Commentary on the Gospel of
Wed 6th: First Reading: Is 25:6-10a, Responsorial Psalm: Ps 23:1-3a, 3b-4, 5, 6, Gospel Reading: Mt 15:29-37m
We first saw Jesus healing all kind of diseases: cripples, the dumb, paralytics; they are laid at Jesus’ feet and he deals with them all. But afterwards Jesus looks at the multitude and feels pity on them; they had already followed him for several days, just attending his preaching, and the time comes when they cannot go further. All this account reminds us of the long walk of Israel across the desert, after leaving Egypt. They had to endure hunger, thirst, but especially dejection, weariness. It was necessary for God to send the manna, the bread from heaven for Israel to be able to walk all the way until they reached the land of the promise.
Jesus’ word “I have compassion on the crowd” can well apply in our world. Which kind of nourishment does our society offer us? Our minds are over-nourished with news, entertainment, ideologies, information, interpretation, which aren’t enough to satiate the spirit. Much of what we have at hand is unhealthy.
In the gospel Jesus meets a big need with poor means. He asks his disciples: “How many loaves do you have? And immediately he orders the crowd to sit down on the ground; he takes the pieces of bread, gives thanks, and through the hands of the disciples, distributes the new bread to the people. We, Christ’s disciples, don’t have, on our own, enough nourishment for the hunger in our world, a hunger we experience ourselves: hunger of truth, justice, lack of communion, brotherhood, peace.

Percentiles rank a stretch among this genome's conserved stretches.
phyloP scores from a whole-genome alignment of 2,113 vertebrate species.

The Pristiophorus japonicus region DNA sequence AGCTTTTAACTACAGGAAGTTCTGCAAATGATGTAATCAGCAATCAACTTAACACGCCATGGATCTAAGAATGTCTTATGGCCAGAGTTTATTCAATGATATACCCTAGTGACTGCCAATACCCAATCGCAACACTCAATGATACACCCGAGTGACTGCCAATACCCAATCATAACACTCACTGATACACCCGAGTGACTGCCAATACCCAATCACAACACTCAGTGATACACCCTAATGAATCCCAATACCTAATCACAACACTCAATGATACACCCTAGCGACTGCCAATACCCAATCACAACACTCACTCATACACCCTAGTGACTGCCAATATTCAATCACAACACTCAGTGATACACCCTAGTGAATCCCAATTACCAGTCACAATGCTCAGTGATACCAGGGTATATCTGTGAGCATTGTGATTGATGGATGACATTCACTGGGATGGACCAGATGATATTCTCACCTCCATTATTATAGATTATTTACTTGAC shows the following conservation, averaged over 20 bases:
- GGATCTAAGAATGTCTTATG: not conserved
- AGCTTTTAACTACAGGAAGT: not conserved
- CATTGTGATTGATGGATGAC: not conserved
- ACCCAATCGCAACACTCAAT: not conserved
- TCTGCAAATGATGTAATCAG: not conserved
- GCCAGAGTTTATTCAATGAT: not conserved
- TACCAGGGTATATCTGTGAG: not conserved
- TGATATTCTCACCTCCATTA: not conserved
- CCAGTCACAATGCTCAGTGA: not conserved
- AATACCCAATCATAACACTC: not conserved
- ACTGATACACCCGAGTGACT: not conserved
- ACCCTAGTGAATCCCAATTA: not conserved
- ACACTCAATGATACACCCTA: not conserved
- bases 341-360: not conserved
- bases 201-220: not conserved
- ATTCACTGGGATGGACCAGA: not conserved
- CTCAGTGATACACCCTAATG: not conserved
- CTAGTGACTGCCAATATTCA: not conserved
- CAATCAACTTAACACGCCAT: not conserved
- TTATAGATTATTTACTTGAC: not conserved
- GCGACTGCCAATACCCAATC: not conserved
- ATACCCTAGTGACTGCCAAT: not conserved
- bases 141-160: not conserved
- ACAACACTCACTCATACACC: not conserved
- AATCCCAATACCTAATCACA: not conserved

Today’s first lesson brought us one of the prophecies, in which God promises all kinds of blessings, not only to his people, but to all mankind: “On this mountain the Lord of hosts will make for all peoples a feast of rich food, … He will swallow up death forever; and the Lord God will wipe away tears from all faces…” We don’t think these are real things, not for us. God’s project is also ours. Jesus invites us to feel compassion on our world, on every human being who suffers any kind of evil, and to feel obliged to offer, not anything, but the bread that Jesus hands to us and that we hand over: the bread of love, of understanding, of hope and peace.
Fr Jaime Bosch cmf